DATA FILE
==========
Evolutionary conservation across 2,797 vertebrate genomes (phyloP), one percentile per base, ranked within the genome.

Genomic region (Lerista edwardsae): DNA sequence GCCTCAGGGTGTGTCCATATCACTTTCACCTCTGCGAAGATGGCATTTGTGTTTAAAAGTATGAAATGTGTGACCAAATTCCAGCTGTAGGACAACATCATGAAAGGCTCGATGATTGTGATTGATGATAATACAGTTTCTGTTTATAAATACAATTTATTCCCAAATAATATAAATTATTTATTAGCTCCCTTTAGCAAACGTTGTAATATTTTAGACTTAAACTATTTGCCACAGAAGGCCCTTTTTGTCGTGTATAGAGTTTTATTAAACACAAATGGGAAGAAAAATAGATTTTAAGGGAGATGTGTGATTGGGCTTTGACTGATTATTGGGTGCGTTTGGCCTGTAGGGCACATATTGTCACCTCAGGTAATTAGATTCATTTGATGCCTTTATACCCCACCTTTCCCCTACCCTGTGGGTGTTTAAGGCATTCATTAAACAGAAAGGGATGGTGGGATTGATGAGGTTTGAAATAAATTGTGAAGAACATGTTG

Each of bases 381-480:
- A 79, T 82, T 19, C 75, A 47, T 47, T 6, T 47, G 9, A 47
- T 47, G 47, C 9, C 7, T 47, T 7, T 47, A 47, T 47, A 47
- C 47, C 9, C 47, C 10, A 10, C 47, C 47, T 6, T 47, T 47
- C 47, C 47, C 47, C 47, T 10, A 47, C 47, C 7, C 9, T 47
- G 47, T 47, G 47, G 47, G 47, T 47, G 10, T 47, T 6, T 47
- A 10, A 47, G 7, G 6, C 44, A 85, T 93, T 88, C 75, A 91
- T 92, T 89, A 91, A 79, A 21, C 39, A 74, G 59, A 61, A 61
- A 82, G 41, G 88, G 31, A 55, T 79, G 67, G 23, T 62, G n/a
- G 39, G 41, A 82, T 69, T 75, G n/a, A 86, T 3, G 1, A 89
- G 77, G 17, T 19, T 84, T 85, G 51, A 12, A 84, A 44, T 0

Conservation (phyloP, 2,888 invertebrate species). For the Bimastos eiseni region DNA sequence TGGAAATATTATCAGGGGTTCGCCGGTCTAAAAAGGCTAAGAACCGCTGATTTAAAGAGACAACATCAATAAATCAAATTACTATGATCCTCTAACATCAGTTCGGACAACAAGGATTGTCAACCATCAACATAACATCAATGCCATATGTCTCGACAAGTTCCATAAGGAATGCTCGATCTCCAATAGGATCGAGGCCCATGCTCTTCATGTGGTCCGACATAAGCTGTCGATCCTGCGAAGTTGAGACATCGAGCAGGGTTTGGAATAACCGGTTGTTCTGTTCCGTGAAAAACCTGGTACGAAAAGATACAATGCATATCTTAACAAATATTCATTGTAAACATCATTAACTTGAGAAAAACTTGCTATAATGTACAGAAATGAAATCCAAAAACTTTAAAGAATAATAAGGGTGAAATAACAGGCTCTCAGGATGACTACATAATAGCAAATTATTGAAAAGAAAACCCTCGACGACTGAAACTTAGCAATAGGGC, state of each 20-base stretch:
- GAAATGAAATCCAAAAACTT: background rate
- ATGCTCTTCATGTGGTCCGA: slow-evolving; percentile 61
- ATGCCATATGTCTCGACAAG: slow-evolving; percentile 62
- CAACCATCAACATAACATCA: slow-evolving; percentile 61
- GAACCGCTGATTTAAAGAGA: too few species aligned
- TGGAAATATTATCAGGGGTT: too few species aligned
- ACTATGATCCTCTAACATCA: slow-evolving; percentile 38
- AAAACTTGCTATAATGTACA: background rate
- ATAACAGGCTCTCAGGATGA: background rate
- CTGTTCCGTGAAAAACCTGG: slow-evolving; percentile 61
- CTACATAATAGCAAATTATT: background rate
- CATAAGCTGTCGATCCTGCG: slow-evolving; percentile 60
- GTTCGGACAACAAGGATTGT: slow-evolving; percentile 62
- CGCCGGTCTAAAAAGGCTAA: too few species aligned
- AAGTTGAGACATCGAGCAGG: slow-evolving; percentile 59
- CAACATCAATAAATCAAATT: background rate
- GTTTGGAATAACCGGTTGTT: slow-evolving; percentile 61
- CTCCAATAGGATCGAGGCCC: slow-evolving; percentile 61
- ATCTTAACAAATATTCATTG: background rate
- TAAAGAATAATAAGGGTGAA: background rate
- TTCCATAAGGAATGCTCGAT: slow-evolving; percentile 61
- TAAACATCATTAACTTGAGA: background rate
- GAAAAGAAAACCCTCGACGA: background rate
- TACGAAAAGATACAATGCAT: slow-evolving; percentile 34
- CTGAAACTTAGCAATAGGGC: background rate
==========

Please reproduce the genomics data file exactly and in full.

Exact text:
Evolutionary conservation across 2,797 vertebrate genomes (phyloP), one percentile per base, ranked within the genome.

Genomic region (Lerista edwardsae): DNA sequence GCCTCAGGGTGTGTCCATATCACTTTCACCTCTGCGAAGATGGCATTTGTGTTTAAAAGTATGAAATGTGTGACCAAATTCCAGCTGTAGGACAACATCATGAAAGGCTCGATGATTGTGATTGATGATAATACAGTTTCTGTTTATAAATACAATTTATTCCCAAATAATATAAATTATTTATTAGCTCCCTTTAGCAAACGTTGTAATATTTTAGACTTAAACTATTTGCCACAGAAGGCCCTTTTTGTCGTGTATAGAGTTTTATTAAACACAAATGGGAAGAAAAATAGATTTTAAGGGAGATGTGTGATTGGGCTTTGACTGATTATTGGGTGCGTTTGGCCTGTAGGGCACATATTGTCACCTCAGGTAATTAGATTCATTTGATGCCTTTATACCCCACCTTTCCCCTACCCTGTGGGTGTTTAAGGCATTCATTAAACAGAAAGGGATGGTGGGATTGATGAGGTTTGAAATAAATTGTGAAGAACATGTTG

Each of bases 381-480:
- A 79, T 82, T 19, C 75, A 47, T 47, T 6, T 47, G 9, A 47
- T 47, G 47, C 9, C 7, T 47, T 7, T 47, A 47, T 47, A 47
- C 47, C 9, C 47, C 10, A 10, C 47, C 47, T 6, T 47, T 47
- C 47, C 47, C 47, C 47, T 10, A 47, C 47, C 7, C 9, T 47
- G 47, T 47, G 47, G 47, G 47, T 47, G 10, T 47, T 6, T 47
- A 10, A 47, G 7, G 6, C 44, A 85, T 93, T 88, C 75, A 91
- T 92, T 89, A 91, A 79, A 21, C 39, A 74, G 59, A 61, A 61
- A 82, G 41, G 88, G 31, A 55, T 79, G 67, G 23, T 62, G n/a
- G 39, G 41, A 82, T 69, T 75, G n/a, A 86, T 3, G 1, A 89
- G 77, G 17, T 19, T 84, T 85, G 51, A 12, A 84, A 44, T 0

Conservation (phyloP, 2,888 invertebrate species). For the Bimastos eiseni region DNA sequence TGGAAATATTATCAGGGGTTCGCCGGTCTAAAAAGGCTAAGAACCGCTGATTTAAAGAGACAACATCAATAAATCAAATTACTATGATCCTCTAACATCAGTTCGGACAACAAGGATTGTCAACCATCAACATAACATCAATGCCATATGTCTCGACAAGTTCCATAAGGAATGCTCGATCTCCAATAGGATCGAGGCCCATGCTCTTCATGTGGTCCGACATAAGCTGTCGATCCTGCGAAGTTGAGACATCGAGCAGGGTTTGGAATAACCGGTTGTTCTGTTCCGTGAAAAACCTGGTACGAAAAGATACAATGCATATCTTAACAAATATTCATTGTAAACATCATTAACTTGAGAAAAACTTGCTATAATGTACAGAAATGAAATCCAAAAACTTTAAAGAATAATAAGGGTGAAATAACAGGCTCTCAGGATGACTACATAATAGCAAATTATTGAAAAGAAAACCCTCGACGACTGAAACTTAGCAATAGGGC, state of each 20-base stretch:
- GAAATGAAATCCAAAAACTT: background rate
- ATGCTCTTCATGTGGTCCGA: slow-evolving; percentile 61
- ATGCCATATGTCTCGACAAG: slow-evolving; percentile 62
- CAACCATCAACATAACATCA: slow-evolving; percentile 61
- GAACCGCTGATTTAAAGAGA: too few species aligned
- TGGAAATATTATCAGGGGTT: too few species aligned
- ACTATGATCCTCTAACATCA: slow-evolving; percentile 38
- AAAACTTGCTATAATGTACA: background rate
- ATAACAGGCTCTCAGGATGA: background rate
- CTGTTCCGTGAAAAACCTGG: slow-evolving; percentile 61
- CTACATAATAGCAAATTATT: background rate
- CATAAGCTGTCGATCCTGCG: slow-evolving; percentile 60
- GTTCGGACAACAAGGATTGT: slow-evolving; percentile 62
- CGCCGGTCTAAAAAGGCTAA: too few species aligned
- AAGTTGAGACATCGAGCAGG: slow-evolving; percentile 59
- CAACATCAATAAATCAAATT: background rate
- GTTTGGAATAACCGGTTGTT: slow-evolving; percentile 61
- CTCCAATAGGATCGAGGCCC: slow-evolving; percentile 61
- ATCTTAACAAATATTCATTG: background rate
- TAAAGAATAATAAGGGTGAA: background rate
- TTCCATAAGGAATGCTCGAT: slow-evolving; percentile 61
- TAAACATCATTAACTTGAGA: background rate
- GAAAAGAAAACCCTCGACGA: background rate
- TACGAAAAGATACAATGCAT: slow-evolving; percentile 34
- CTGAAACTTAGCAATAGGGC: background rate